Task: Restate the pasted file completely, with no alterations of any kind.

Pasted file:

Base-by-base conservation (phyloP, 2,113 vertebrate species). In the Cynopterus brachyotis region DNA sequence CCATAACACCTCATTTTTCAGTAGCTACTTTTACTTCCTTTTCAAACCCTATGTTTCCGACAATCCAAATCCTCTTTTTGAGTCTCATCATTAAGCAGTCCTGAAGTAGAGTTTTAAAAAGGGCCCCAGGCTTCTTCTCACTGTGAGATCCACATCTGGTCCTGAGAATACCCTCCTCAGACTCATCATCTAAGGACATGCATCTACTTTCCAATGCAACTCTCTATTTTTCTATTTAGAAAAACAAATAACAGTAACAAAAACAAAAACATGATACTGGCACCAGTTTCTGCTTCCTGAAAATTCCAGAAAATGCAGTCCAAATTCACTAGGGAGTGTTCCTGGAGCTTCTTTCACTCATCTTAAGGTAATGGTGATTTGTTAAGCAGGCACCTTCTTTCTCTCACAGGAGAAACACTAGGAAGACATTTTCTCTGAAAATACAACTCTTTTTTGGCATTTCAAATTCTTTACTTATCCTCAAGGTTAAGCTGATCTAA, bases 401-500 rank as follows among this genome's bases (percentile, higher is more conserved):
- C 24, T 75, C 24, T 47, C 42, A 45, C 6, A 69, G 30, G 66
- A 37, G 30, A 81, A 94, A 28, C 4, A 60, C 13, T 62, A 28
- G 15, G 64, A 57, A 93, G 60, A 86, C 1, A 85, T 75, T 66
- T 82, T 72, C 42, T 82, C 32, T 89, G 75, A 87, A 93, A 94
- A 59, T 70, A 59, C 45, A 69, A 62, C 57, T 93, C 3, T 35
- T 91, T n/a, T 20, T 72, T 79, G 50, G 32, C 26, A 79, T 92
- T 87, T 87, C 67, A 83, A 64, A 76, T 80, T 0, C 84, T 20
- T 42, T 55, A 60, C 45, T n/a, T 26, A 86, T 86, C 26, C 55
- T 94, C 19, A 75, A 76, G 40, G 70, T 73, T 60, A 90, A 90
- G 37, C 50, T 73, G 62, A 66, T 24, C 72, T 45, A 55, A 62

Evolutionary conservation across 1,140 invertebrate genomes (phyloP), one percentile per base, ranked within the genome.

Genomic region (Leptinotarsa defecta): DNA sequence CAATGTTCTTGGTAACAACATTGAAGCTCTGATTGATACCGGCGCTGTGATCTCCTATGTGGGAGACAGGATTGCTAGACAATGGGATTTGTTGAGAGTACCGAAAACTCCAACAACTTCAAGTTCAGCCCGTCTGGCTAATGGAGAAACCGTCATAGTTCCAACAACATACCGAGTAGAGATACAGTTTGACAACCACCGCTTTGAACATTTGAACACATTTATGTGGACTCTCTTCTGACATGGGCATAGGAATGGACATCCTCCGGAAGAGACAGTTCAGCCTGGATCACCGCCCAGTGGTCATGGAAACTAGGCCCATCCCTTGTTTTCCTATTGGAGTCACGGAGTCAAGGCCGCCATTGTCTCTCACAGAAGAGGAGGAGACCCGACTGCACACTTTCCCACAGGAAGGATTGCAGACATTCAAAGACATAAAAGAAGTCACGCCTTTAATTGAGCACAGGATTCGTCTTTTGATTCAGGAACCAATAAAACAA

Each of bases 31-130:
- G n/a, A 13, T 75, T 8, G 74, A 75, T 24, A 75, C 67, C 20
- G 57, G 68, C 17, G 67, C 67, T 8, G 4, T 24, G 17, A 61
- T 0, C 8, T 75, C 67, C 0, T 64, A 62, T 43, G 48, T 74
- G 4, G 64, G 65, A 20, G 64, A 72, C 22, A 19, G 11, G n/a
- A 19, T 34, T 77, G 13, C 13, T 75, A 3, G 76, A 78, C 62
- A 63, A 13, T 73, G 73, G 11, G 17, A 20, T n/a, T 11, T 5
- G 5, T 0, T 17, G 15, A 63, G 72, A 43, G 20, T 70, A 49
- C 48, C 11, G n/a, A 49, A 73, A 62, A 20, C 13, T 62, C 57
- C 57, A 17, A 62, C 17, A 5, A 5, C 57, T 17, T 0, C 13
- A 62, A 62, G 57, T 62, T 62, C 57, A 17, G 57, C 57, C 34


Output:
Base-by-base conservation (phyloP, 2,113 vertebrate species). In the Cynopterus brachyotis region DNA sequence CCATAACACCTCATTTTTCAGTAGCTACTTTTACTTCCTTTTCAAACCCTATGTTTCCGACAATCCAAATCCTCTTTTTGAGTCTCATCATTAAGCAGTCCTGAAGTAGAGTTTTAAAAAGGGCCCCAGGCTTCTTCTCACTGTGAGATCCACATCTGGTCCTGAGAATACCCTCCTCAGACTCATCATCTAAGGACATGCATCTACTTTCCAATGCAACTCTCTATTTTTCTATTTAGAAAAACAAATAACAGTAACAAAAACAAAAACATGATACTGGCACCAGTTTCTGCTTCCTGAAAATTCCAGAAAATGCAGTCCAAATTCACTAGGGAGTGTTCCTGGAGCTTCTTTCACTCATCTTAAGGTAATGGTGATTTGTTAAGCAGGCACCTTCTTTCTCTCACAGGAGAAACACTAGGAAGACATTTTCTCTGAAAATACAACTCTTTTTTGGCATTTCAAATTCTTTACTTATCCTCAAGGTTAAGCTGATCTAA, bases 401-500 rank as follows among this genome's bases (percentile, higher is more conserved):
- C 24, T 75, C 24, T 47, C 42, A 45, C 6, A 69, G 30, G 66
- A 37, G 30, A 81, A 94, A 28, C 4, A 60, C 13, T 62, A 28
- G 15, G 64, A 57, A 93, G 60, A 86, C 1, A 85, T 75, T 66
- T 82, T 72, C 42, T 82, C 32, T 89, G 75, A 87, A 93, A 94
- A 59, T 70, A 59, C 45, A 69, A 62, C 57, T 93, C 3, T 35
- T 91, T n/a, T 20, T 72, T 79, G 50, G 32, C 26, A 79, T 92
- T 87, T 87, C 67, A 83, A 64, A 76, T 80, T 0, C 84, T 20
- T 42, T 55, A 60, C 45, T n/a, T 26, A 86, T 86, C 26, C 55
- T 94, C 19, A 75, A 76, G 40, G 70, T 73, T 60, A 90, A 90
- G 37, C 50, T 73, G 62, A 66, T 24, C 72, T 45, A 55, A 62

Evolutionary conservation across 1,140 invertebrate genomes (phyloP), one percentile per base, ranked within the genome.

Genomic region (Leptinotarsa defecta): DNA sequence CAATGTTCTTGGTAACAACATTGAAGCTCTGATTGATACCGGCGCTGTGATCTCCTATGTGGGAGACAGGATTGCTAGACAATGGGATTTGTTGAGAGTACCGAAAACTCCAACAACTTCAAGTTCAGCCCGTCTGGCTAATGGAGAAACCGTCATAGTTCCAACAACATACCGAGTAGAGATACAGTTTGACAACCACCGCTTTGAACATTTGAACACATTTATGTGGACTCTCTTCTGACATGGGCATAGGAATGGACATCCTCCGGAAGAGACAGTTCAGCCTGGATCACCGCCCAGTGGTCATGGAAACTAGGCCCATCCCTTGTTTTCCTATTGGAGTCACGGAGTCAAGGCCGCCATTGTCTCTCACAGAAGAGGAGGAGACCCGACTGCACACTTTCCCACAGGAAGGATTGCAGACATTCAAAGACATAAAAGAAGTCACGCCTTTAATTGAGCACAGGATTCGTCTTTTGATTCAGGAACCAATAAAACAA

Each of bases 31-130:
- G n/a, A 13, T 75, T 8, G 74, A 75, T 24, A 75, C 67, C 20
- G 57, G 68, C 17, G 67, C 67, T 8, G 4, T 24, G 17, A 61
- T 0, C 8, T 75, C 67, C 0, T 64, A 62, T 43, G 48, T 74
- G 4, G 64, G 65, A 20, G 64, A 72, C 22, A 19, G 11, G n/a
- A 19, T 34, T 77, G 13, C 13, T 75, A 3, G 76, A 78, C 62
- A 63, A 13, T 73, G 73, G 11, G 17, A 20, T n/a, T 11, T 5
- G 5, T 0, T 17, G 15, A 63, G 72, A 43, G 20, T 70, A 49
- C 48, C 11, G n/a, A 49, A 73, A 62, A 20, C 13, T 62, C 57
- C 57, A 17, A 62, C 17, A 5, A 5, C 57, T 17, T 0, C 13
- A 62, A 62, G 57, T 62, T 62, C 57, A 17, G 57, C 57, C 34